Percy Wyndham Lewis

(British, 1882-1957)

Mrs Dick Guiness

Pencil and watercolour on paper

Signed and dated `Wyndham Lewis. 1923’ (lower right)

14.1/2 x 16.3/4 in. (36.8 x 42.6 cm.)

Provenance: The Zwemmer Gallery, London Formerly the property of Arthur Crossland Esq.

Price: £22,000

Wyndham Lewis was the hard man of modernism. He presented himself as "The Enemy", and society took him at his word. Of all the great modernists, Lewis is the one who has stayed out in the cold, despite his double genius as both painter and writer. Walter Sickert called him the "greatest portraitist of this or any other time", and T S Eliot described him as "the greatest prose master of style of my generation" A founding member of Vorticism ( a fusion or Cubism and Futurism), Lewis had a strong aesthetic preference for stylisation, and for clean lines and hard surfaces. He liked dynamic stasis and machine-like forms. He edited the Vorticist magazine BLAST . He had been a founder member of the Camden Town Group and came into contact with the Bloomsbury Group, particularly Roger Fry and Clive Bell, though they quickly fell out.

His Jewish book (and his anti-Nazi book, The Hitler Cult) were part of a damage-limitation exercise, an attempt to undo the gaffe he'd made with his 1931 book Hitler ("This celibate inhabitant of a modest Alpine chalet - vegetarian, non-smoking, and non-drinking ... the most unassuming of men"). But the inter-war years were a strange time, and Lewis was not alone in his extremism: T S Eliot wrote to the Daily Mail to praise the paper's pro-Mussolini stance, George Bernard Shaw hero-worshipped Stalin, and Graham Greene's books had to be re-edited after the war to take out the anti-semitic bits. Some feel there is a touch of scapegoating with Lewis, a kind of inverse McCarthyism. Lewis could be intensely paranoid and prickly, and he seems to have been almost physically incapable of not being rude to people. He had been a great drinking buddy of Joyce (O'Keeffe gives a nice account of them sitting in a Paris gutter together), but he still attacked Joyce's work - brilliantly - in Time and Western Man, then stitched up the Sitwells (and virtually everyone else he'd known, including friends and patrons) in his satirical novel The Apes of God.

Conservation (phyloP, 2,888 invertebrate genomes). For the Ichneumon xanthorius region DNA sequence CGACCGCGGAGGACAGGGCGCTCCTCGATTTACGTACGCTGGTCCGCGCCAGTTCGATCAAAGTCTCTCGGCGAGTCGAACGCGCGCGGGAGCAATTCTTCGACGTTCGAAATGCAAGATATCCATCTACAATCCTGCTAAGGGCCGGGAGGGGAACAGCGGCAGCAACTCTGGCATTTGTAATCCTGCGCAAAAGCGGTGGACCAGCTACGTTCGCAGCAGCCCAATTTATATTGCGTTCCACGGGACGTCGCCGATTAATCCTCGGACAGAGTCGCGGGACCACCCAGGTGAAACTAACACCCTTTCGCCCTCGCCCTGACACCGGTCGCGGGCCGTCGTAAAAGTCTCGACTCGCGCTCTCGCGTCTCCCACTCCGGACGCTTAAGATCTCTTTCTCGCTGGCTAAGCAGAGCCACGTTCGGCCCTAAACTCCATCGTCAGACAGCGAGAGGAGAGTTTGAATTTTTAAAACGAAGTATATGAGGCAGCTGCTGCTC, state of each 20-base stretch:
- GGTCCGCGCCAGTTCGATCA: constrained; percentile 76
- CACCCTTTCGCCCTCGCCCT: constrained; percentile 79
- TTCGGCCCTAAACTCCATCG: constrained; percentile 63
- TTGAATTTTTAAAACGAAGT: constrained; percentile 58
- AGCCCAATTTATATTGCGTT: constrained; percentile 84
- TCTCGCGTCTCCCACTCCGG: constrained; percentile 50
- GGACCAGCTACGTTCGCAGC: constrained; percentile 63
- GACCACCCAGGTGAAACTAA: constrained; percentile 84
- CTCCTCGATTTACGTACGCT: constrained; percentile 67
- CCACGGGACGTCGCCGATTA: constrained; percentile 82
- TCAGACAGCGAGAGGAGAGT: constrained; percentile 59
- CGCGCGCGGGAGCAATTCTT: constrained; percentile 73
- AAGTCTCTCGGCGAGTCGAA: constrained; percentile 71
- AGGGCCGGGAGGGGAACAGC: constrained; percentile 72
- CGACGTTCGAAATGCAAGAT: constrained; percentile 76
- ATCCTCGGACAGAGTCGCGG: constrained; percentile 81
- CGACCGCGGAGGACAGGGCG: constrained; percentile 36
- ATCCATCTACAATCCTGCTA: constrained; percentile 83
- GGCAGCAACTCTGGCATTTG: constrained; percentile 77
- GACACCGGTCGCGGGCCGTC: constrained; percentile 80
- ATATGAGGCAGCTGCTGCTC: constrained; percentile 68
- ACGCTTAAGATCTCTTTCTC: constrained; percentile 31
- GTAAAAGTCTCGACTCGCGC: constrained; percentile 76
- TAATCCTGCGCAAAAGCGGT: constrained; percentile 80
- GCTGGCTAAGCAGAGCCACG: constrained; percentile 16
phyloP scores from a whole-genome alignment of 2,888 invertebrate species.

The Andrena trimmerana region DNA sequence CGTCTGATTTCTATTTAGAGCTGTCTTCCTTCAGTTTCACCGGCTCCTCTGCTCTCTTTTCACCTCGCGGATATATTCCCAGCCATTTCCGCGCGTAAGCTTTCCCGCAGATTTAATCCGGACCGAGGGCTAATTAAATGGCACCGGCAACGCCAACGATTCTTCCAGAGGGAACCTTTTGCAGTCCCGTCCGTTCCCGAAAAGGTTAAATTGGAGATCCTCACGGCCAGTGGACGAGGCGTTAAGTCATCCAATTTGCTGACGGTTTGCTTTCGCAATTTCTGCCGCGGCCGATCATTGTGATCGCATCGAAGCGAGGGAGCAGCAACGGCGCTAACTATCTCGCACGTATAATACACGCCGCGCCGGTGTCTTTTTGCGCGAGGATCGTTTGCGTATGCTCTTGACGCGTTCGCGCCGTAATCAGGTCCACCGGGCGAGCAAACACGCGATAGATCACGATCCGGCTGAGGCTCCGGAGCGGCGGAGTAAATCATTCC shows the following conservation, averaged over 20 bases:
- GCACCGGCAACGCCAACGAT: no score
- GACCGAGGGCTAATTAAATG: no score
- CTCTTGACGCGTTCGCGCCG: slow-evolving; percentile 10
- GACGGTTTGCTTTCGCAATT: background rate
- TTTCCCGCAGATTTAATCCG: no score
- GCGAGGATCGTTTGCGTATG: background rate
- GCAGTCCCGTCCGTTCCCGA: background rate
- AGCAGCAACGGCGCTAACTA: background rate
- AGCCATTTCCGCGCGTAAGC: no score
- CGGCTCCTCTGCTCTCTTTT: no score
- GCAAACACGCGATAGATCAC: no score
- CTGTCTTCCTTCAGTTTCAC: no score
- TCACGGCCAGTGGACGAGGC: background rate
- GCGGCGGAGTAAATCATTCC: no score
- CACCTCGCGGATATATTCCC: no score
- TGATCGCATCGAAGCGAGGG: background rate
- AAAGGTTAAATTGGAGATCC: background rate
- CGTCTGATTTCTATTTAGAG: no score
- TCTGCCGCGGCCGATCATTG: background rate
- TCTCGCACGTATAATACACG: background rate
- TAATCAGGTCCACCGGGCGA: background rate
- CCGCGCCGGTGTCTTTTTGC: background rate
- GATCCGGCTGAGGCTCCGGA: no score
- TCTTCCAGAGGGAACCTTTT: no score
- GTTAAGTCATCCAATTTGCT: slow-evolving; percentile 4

Lewis ended his life blinded by a slow-growing brain tumour. His eyesight had been going for some time, and he once tried to hail a hearse instead of a black cab, which must have been a pregnant moment. Finally he had to give up his post as art critic: as he politely explained in the "unseemly autobiographical outburst" of his last piece, he could no longer see the pictures. "Pushed into an unlighted room, the door banged and locked for ever, I shall then have to light a lamp of aggressive voltage in my mind to keep at bay the night." This is a delightful early society portrait from the heyday of the 1920s of Mrs Dick Guiness. After a gap in his painting in the late 1920s and early 1930s he would later become well known for his portraits of Edith Sitwell, T.S. Eliot and Ezra Pound. There is no doubt he was a difficult man, but he remains one of the most important figures of the first half of the 20th Century.